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Unveiling the Face of the Prison Scandal

Chuck Graner, accused of leading the abuse of Iraqi prisoners at Abu Ghraib, was a polite boy. Only in adulthood did troubling signs appear.

June 19, 2004|Paul Lieberman and Dan Morain | Times Staff Writers

UNIONTOWN, Pa. — Chuck Graner flew both Marine Corps and American flags outside his house after the Sept. 11 terrorist attacks, and they were far from the only flags in Uniontown, just an hour from where one of the hijacked planes crashed into the Pennsylvania countryside.

Three month later, the Desert Storm vet reenlisted, joining an Army Reserve unit that needed military police. "I just thought it was the right thing to do," he told a neighbor.

Graner was in the middle of rebuilding his front porch when the unit was ordered to active duty on Feb. 24, 2003, a month before the invasion of Iraq. He left his American flag in the front window, like a curtain, and shipped out to the Middle East, where he would make a name for himself -- but not as a small-town hero.

Graner is among the seven U.S. soldiers ordered before courts-martial, accused of humiliating and torturing Iraqis in the Abu Ghraib prison outside Baghdad, Saddam Hussein's own former house of torture. Four will face hearings beginning Monday, including Graner and his pregnant girlfriend, Pfc. Lynndie England, who downplayed their actions as "basically us fooling around."

But since the release of photographs and videotapes of what went on along Tier 1A at Abu Ghraib -- showing England with a stack of naked Iraqis, for starters -- the repercussions have been never-ending, including the mass release of prisoners and scrutiny of Bush administration legal memos on what's permissible in wartime interrogations. Over the last two months, the scandal at Abu Ghraib may have eroded America's moral authority not only in Iraq but on other fronts of the war on terror.

While the larger questions are yet to be answered -- how widespread was such abuse? was torture authorized? -- other guards have identified the ringleader on Tier 1A as 35-year-old Charles A. Graner Jr., the thumbs-up Army specialist who appeared to be enjoying himself while battering one detainee with his fist and posing with others shown naked, bloodied or dead.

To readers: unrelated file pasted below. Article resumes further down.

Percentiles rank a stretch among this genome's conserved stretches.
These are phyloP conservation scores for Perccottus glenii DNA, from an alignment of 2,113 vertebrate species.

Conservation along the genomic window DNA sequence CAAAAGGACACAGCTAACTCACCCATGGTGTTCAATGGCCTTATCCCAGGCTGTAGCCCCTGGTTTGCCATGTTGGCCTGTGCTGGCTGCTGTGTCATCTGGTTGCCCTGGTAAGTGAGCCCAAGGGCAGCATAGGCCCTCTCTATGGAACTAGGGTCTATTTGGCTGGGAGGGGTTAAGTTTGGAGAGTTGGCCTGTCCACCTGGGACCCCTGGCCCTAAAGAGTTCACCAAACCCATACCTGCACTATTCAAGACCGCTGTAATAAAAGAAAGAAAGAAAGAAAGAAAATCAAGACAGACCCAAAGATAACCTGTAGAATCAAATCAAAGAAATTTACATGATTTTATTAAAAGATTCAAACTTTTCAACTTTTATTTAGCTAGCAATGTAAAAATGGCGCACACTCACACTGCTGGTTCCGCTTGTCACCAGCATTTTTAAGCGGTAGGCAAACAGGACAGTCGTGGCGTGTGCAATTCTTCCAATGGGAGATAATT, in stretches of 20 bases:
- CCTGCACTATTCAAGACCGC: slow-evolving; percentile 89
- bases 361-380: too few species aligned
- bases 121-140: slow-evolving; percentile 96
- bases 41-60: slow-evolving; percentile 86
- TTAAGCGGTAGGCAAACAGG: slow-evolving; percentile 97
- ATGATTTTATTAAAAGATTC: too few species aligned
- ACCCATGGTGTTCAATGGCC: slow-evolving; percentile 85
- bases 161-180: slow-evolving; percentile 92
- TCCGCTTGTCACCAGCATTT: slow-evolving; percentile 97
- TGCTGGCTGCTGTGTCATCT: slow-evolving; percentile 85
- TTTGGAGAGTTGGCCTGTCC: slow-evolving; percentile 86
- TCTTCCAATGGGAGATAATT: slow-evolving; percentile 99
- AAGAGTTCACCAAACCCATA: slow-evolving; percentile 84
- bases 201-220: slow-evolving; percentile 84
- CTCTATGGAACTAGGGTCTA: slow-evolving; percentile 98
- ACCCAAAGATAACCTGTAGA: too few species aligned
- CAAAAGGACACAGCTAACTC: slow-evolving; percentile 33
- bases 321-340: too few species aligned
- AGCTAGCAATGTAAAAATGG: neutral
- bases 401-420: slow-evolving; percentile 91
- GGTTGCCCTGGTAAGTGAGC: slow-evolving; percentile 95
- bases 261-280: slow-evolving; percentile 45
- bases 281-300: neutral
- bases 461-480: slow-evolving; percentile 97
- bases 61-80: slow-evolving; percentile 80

One commentator noted Graner's "evil leer." Another saw him as one of the "monstrous American creeps." A third derided the Abu Ghraib guards as "recycled hillbillies," as if such roots might explain why they ran amok inside the prison in Iraq.

But Chuck Graner began his life in suburbia, in a two-story brick home with yellow siding, on a hilltop south of Pittsburgh. He was a kid with promise before he became the man the world saw, the tattooed former prison guard who had pleaded guilty to harassing his ex-wife. He was also a veteran who had kept his cool guarding Iraqi prisoners in the Persian Gulf War -- before he became a defiant man who was hard to figure, one who would display Bible verses outside his home, but pick passages from an angry prophet.

That's not the Chuck Graner they recall in the borough of Whitehall, a quiet community of 15,000 residents that reported only four robberies one recent year. He was the son of an airline mechanic, but mixed daily with the children of doctors and lawyers. Friends assumed that a white-collar life would be the destiny also of the boy who drew little attention to himself in St. Gabriel's elementary school or in Little League, where he was the catcher, the kid behind the mask.

By Pony League age -- 14 or 15 -- he played on the team coached by attorney Ed Lawrence, who recalls him as a polite boy who could be competitive without getting hot under the collar. "I never had any problems with Chuck," Lawrence sums it up.

It may seem odd that a youth coach would remember an average player after two decades, but there's a reason: Lawrence's daughter Lisa, "an egghead kind of kid," in her father's words.

The teenagers hit it off and became a "class couple" at Baldwin High. The 1986 yearbook shows them side by side in the science club, and not merely on the student council, but also on its executive board -- Chuck wearing a tie in that photo. All that was partly Lisa's doing, her family says -- she sort of "pushed him into that" -- but he did not seem out of place among the achievers.

"He wasn't a dummy. He was in the top 20-25%," said Patrick Sentner, who was vice president of the student council.

Graner entertained classmates by imitating David Letterman, and showed physical guts by wrestling and pole-vaulting -- though a teammate jokes that they were "picnic pole-vaulters" because they'd practice a little, then "watch the women run around the track."

"He was just an all-around good kid," said veteran school board member Jane W. Hunnewell.

Lisa's dad wondered about the ambitions of the mechanic's son squiring his daughter, but it wasn't like Chuck was "hanging out at some shopping center smoking cigarettes." Besides, Lisa was heading off to college -- on an academic scholarship at the University of Virginia -- and distance has a way of taking care of first loves.

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